Lawlessness has become so endemic in Egypt that the U.S. Embassy this week warned Americans away from visiting the country’s famed pyramids. A academic teaching at the American University in Cairo received an email from the embassy warning of “aggressiveness [that] in some cases is closer to criminal conduct… with angry groups of individuals surrounding and pounding on [vehicles]… and in some cases attempting to open the vehicle’s doors.” The warning lined up  with the professor’s observations:
So, it’s not like I’m easily scared by anything that happens at the Pyramids, that repository for all of Egypt’s most villainous swindlers (every nation has some). But in recent months it has become almost unbearable. It feels almost like an openly criminal environment now. The problem is not only “lack of visible security,” but in some cases the security are either working with the vendors on their scams, or are sexually harassing female foreigners quite openly, even those who are obviously accompanied by their husbands. In short, if you visit Egypt in the near future, don’t even think of going to the Pyramids unless you’re on a large organized bus tour. Anything else is a big risk, for now.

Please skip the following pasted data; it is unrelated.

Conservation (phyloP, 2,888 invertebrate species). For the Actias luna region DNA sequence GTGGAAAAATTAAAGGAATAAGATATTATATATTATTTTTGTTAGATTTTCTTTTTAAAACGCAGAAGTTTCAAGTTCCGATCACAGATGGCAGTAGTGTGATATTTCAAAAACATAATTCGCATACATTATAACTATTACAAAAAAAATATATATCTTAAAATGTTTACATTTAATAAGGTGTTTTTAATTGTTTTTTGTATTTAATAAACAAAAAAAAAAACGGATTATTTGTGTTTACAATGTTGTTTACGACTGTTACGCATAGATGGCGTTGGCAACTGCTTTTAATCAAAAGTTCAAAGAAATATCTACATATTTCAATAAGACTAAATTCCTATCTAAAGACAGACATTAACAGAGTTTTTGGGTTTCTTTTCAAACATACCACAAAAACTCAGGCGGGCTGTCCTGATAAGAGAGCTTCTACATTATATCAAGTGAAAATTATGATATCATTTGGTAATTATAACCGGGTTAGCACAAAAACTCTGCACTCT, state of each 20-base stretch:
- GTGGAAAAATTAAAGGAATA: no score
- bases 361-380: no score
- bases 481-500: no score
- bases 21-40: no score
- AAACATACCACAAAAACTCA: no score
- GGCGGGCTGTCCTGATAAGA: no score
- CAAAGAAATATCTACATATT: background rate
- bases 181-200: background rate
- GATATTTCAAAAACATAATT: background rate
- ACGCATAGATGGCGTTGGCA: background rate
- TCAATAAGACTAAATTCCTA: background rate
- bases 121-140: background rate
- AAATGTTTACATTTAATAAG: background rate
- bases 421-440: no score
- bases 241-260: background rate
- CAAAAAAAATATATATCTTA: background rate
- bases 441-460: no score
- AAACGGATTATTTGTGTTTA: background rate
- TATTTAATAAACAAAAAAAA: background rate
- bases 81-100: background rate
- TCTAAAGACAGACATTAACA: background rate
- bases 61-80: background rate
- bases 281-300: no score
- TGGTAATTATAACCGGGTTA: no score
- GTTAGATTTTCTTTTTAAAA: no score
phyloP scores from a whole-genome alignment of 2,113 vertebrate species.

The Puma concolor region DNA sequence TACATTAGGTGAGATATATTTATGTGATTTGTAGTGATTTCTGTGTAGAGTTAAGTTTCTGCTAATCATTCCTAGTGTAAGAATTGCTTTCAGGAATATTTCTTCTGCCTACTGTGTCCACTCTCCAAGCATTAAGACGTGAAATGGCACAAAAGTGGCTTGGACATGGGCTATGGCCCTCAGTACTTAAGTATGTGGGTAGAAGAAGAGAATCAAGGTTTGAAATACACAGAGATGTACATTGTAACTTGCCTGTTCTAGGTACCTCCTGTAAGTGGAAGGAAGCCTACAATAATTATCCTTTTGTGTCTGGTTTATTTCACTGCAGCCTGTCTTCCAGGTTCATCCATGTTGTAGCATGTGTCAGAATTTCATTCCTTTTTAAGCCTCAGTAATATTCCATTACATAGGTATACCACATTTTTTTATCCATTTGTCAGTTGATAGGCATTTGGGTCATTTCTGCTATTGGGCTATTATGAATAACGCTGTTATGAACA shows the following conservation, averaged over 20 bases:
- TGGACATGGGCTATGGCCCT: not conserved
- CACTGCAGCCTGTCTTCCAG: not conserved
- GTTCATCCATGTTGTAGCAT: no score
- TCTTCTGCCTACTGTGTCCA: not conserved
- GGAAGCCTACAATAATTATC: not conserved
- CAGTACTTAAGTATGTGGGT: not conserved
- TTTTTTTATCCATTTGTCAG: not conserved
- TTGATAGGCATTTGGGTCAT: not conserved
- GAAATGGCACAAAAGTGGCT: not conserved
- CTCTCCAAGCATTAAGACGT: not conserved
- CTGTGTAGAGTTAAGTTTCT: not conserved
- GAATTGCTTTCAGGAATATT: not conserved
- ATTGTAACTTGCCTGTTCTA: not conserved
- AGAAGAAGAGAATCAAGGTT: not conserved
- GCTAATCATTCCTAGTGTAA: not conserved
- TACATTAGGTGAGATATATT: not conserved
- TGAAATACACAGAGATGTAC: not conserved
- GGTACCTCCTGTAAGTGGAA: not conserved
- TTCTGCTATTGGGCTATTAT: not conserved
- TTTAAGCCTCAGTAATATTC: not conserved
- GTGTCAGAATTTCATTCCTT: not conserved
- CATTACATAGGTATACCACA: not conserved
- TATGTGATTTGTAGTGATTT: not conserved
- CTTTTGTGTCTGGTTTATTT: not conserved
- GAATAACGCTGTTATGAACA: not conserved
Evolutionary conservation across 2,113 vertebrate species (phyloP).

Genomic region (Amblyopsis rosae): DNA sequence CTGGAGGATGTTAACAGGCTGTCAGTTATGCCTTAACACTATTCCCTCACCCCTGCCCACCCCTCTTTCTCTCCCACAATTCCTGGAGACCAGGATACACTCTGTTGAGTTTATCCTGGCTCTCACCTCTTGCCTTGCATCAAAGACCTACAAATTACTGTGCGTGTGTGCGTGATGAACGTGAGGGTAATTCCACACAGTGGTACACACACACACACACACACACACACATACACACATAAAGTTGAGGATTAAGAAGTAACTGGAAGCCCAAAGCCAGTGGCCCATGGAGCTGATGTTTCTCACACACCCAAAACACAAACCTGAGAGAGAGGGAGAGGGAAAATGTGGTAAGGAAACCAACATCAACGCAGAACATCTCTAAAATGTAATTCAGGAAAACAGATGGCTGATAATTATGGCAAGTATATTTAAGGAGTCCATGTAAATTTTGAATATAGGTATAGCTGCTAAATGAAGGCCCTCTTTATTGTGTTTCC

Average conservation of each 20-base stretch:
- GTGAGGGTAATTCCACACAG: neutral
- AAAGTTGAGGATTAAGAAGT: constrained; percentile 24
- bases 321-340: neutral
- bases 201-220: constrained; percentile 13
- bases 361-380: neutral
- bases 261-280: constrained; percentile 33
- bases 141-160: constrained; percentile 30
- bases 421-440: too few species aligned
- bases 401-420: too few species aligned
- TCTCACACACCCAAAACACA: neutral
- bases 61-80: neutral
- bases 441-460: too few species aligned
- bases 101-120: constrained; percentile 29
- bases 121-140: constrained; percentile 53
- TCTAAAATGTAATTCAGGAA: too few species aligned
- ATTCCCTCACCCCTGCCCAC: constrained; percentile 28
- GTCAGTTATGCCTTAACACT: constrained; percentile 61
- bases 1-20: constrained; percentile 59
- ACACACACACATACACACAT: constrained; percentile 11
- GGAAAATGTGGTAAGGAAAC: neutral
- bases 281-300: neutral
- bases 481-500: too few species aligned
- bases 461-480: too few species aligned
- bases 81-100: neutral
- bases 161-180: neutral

The warning, emailed out over the embassy’s mailing list, was published the same day as a report  documenting hundreds of attacks on journalists in Egypt. Most of the attacks, according to human rights adovactes, are being conducted by supporters of the Muslim Brotherhood.
Security in Egypt has been plummeting amid blackouts  that have heightened public anger against the Muslim Brotherhood-linked government of Egyptian president Mohamed Morsi:
The [energy] crisis is adding to the pressure on President Mohamed Morsi, who had promised to tackle the country’s ubiquitous power and fuel shortages, along with a host of other problems, in his first 100 days in office. Hundreds of residents in Alexandria, Kafr El Sheikh, Aswan and other areas have taken to the streets in recent weeks to voice their displeasure, blocking roads and even railway lines while chanting anti-Morsi slogans, according to the independent daily Al Masry Al Youm. More demonstrations are planned June 30, to mark the first anniversary of Morsi’s presidency.
A popular petition calling for Morsi’s removal was declared  by a top Muslim Brotherhood figure today to be “null and void.”
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